Pope Francis Just Took a Major Stand on One of the World's Forgotten Dangers

Pope Francis Just Took a Major Stand on One of the World's Forgotten Dangers
Source: Getty Images
Source: Getty Images

The news: In excellent news for anyone who fears being instantaneously obliterated by a radioactive shock wave, Pope Francis reversed Vatican policy Monday and declared that possession of nuclear weapons is always morally unjustifiable.

No exceptions.

In a message delivered by Archbishop Silvano Maria Tomasi on his behalf, Pope Francis said the existence of such powerful weaponry was "a global problem, affecting all nations and impacting future generations and the planet that is our home." Then, he called out the world's nations for not doing more to eliminate them:

Nuclear deterrence and the threat of mutually assured destruction cannot be the basis for an ethics of fraternity and peaceful coexistence among peoples and states. The youth of today and tomorrow deserve far more. ... Peace must be built on justice, socioeconomic development, freedom, respect for fundamental human rights, the participation of all in public affairs and the building of trust between peoples.

I am convinced that the desire for peace and fraternity planted deep in the human heart will bear fruit in concrete ways to ensure that nuclear weapons are banned once and for all, to the benefit of our common home.

Francis added that eliminating nuclear weapons was essential to ensuring the "future and survival of the human family."

A new leaf? Tomasi was quick to point out that opposition to nuclear weapons has always been a cornerstone of the Vatican's ideology. Though the Vatican has at times accepted the logic of nuclear deterrence, with the Cold War no longer a threat, Tomasi says the church now considers "possession and use of atomic weapons is not at all acceptable."

The Vatican also issued Monday a document titled "Nuclear Disarmament: Time for Abolition" that explicitly argued, "Rather than providing security ... reliance on a strategy of nuclear deterrence has created a less secure world." The National Catholic Review reports that the paper "details failures of deterrence that might have led to nuclear war, including nuclear accidents, malfunctions and close calls."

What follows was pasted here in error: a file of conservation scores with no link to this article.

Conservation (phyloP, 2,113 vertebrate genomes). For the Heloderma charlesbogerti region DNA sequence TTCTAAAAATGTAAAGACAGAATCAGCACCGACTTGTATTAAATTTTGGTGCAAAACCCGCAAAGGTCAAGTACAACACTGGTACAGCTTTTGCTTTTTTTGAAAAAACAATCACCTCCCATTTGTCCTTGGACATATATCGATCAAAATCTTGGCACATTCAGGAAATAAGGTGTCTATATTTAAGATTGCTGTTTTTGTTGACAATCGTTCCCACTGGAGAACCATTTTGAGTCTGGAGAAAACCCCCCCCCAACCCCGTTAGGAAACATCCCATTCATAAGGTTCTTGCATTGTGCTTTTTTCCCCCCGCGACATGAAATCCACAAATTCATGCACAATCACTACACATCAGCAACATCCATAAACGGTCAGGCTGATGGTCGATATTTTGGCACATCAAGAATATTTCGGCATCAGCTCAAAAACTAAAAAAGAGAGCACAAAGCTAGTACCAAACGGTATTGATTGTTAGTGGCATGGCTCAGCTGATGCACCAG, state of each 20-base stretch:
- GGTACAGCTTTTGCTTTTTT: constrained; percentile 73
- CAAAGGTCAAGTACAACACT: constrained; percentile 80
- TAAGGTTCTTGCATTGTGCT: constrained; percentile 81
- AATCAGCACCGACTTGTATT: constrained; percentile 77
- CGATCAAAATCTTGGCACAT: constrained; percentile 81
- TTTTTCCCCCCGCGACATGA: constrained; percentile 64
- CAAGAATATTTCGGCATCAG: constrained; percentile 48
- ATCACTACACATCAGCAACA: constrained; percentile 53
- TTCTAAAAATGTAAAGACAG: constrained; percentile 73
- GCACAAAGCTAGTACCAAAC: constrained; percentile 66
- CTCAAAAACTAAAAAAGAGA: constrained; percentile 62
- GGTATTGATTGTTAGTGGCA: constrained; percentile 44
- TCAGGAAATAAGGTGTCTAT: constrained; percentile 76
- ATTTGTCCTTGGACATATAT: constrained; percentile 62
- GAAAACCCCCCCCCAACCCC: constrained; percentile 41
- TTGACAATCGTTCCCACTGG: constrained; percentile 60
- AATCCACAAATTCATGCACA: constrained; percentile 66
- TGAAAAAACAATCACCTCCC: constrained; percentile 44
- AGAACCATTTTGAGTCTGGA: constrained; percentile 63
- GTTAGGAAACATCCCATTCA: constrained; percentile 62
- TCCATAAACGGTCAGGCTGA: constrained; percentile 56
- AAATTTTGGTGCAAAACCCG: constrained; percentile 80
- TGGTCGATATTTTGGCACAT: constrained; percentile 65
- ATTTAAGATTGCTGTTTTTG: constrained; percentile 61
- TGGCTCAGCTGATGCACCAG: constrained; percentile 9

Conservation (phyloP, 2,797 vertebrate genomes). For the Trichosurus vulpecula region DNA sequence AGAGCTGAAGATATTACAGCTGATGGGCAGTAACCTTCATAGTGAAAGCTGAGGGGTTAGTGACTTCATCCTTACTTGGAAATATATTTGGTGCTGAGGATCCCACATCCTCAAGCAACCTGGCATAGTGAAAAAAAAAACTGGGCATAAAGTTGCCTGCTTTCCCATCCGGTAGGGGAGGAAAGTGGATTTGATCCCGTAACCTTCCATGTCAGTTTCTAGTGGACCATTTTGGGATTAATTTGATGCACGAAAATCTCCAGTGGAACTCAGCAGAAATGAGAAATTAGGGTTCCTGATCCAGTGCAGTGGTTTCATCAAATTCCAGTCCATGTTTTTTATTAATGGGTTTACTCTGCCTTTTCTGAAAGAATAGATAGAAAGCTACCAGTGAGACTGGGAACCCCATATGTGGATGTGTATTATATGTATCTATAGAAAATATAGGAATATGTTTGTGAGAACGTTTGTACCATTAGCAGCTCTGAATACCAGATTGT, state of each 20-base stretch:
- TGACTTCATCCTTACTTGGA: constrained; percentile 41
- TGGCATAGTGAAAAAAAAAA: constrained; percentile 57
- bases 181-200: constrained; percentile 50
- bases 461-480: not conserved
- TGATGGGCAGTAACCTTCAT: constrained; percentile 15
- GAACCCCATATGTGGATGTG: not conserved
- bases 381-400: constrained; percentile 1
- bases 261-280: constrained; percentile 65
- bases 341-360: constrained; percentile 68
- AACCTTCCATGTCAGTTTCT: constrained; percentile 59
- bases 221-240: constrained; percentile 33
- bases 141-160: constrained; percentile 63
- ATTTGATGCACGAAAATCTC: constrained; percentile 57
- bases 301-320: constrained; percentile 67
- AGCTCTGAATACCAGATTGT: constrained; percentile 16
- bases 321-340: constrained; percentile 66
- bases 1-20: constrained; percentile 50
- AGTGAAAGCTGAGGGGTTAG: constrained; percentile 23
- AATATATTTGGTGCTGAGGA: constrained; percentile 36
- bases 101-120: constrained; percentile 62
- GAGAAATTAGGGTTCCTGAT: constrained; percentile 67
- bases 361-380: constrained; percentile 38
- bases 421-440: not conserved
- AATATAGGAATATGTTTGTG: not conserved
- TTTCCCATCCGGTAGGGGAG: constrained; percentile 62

Nuclear disarmament: While the threat of the Cold War has faded, the reality remains that a handful of powerful nations hold the ability to blow away millions, or even billions, of people.

Pope Francis couldn't have picked a better time to join calls for total abolition of all nuclear weaponry on the planet. In September, Russian President Vladimir Putin announced that Russia would be upgrading its own nuclear arsenal in response to Western missile defense programs (and in August, politely reminded the West it remains capable of destroying the entire planet). 

In November, a congressional report concluded that China's arsenal is growing more powerful. Meanwhile, the U.S. has made little progress toward nuclear disarmament in recent years.

According to the Japan Times, the U.S. and Russia hold about 93% of the world's nuclear weapons. The Stockholm International Peace Research Institute's 2014 report concluded that both "have extensive modernization programs under way for their remaining nuclear delivery systems, warheads and production facilities."

The six remaining nation-states in possession of nuclear weapons — Britain, France, Pakistan, India, Israel and North Korea — show little signs of giving up their doomsday arsenals, either. The report says all are "either developing or deploying new weapons or have announced their intention to do so."

How much do you trust the information in this article?

Tom McKay

Tom is a staff writer at Mic, covering national politics, media, policing and the war on drugs. He is based in New York and can be reached at tmckay@mic.com.

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